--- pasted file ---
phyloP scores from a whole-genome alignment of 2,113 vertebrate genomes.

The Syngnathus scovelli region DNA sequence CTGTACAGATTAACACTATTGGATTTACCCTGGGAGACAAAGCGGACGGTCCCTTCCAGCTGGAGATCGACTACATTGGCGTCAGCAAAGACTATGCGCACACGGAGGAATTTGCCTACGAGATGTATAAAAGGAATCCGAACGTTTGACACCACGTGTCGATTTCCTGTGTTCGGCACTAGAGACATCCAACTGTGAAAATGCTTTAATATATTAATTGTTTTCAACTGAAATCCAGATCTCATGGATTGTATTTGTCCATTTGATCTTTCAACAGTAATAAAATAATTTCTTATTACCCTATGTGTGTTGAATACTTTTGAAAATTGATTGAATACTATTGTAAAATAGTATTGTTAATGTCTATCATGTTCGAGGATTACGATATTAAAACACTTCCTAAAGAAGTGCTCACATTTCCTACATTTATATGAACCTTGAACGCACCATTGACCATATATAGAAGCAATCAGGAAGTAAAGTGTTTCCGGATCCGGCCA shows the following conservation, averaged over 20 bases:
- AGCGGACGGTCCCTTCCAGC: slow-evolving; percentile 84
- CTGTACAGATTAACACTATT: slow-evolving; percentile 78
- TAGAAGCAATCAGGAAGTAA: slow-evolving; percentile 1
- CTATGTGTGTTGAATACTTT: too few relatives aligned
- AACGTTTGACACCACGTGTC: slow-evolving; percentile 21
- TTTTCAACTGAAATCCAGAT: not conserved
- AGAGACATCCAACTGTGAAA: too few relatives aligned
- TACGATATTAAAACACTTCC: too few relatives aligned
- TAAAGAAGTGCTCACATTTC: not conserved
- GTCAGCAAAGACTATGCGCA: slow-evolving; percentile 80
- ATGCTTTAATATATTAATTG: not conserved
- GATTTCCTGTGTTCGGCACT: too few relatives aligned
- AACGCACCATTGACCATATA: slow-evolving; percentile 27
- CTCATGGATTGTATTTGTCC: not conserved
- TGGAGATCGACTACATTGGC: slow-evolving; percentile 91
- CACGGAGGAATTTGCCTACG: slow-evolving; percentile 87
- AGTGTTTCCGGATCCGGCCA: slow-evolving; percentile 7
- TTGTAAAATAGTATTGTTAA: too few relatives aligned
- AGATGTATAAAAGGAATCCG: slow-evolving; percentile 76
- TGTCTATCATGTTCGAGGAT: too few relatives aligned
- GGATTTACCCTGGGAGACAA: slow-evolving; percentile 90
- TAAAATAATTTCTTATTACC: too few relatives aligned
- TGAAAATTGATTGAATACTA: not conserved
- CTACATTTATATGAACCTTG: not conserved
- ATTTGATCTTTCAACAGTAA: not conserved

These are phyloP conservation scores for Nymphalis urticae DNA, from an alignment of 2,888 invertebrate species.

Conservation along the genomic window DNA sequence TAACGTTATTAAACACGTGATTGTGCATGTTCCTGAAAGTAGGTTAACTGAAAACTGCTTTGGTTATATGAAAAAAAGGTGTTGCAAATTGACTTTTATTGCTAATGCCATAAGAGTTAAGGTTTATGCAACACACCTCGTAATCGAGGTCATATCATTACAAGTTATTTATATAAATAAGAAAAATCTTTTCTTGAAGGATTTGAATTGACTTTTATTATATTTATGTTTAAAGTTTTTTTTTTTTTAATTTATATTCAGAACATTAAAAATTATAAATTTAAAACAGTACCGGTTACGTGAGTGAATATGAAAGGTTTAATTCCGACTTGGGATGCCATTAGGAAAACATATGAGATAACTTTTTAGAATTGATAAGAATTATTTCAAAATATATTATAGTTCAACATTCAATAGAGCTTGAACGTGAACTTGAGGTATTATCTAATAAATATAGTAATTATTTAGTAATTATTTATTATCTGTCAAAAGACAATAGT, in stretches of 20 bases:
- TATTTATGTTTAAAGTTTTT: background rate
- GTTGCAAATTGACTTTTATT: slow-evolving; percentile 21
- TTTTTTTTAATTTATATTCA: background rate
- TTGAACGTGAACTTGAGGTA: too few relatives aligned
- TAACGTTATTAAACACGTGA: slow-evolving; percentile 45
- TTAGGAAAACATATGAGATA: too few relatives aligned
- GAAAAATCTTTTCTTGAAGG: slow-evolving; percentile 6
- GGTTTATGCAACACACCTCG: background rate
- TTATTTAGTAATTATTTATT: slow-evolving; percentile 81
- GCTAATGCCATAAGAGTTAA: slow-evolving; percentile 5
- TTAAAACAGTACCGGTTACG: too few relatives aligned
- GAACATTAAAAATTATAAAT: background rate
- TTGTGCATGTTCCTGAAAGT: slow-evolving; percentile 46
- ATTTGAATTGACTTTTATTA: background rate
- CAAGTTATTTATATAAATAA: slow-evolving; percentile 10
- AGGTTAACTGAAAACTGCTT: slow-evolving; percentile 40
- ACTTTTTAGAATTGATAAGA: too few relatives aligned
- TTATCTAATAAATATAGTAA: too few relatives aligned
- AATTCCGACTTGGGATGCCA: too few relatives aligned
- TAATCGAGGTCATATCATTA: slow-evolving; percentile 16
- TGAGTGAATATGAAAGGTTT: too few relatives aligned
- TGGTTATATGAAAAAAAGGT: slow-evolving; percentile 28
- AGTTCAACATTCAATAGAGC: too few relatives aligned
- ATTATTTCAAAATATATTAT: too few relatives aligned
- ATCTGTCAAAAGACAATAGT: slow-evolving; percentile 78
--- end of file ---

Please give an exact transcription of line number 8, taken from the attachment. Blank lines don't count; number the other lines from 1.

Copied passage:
- TTTTCAACTGAAATCCAGAT: not conserved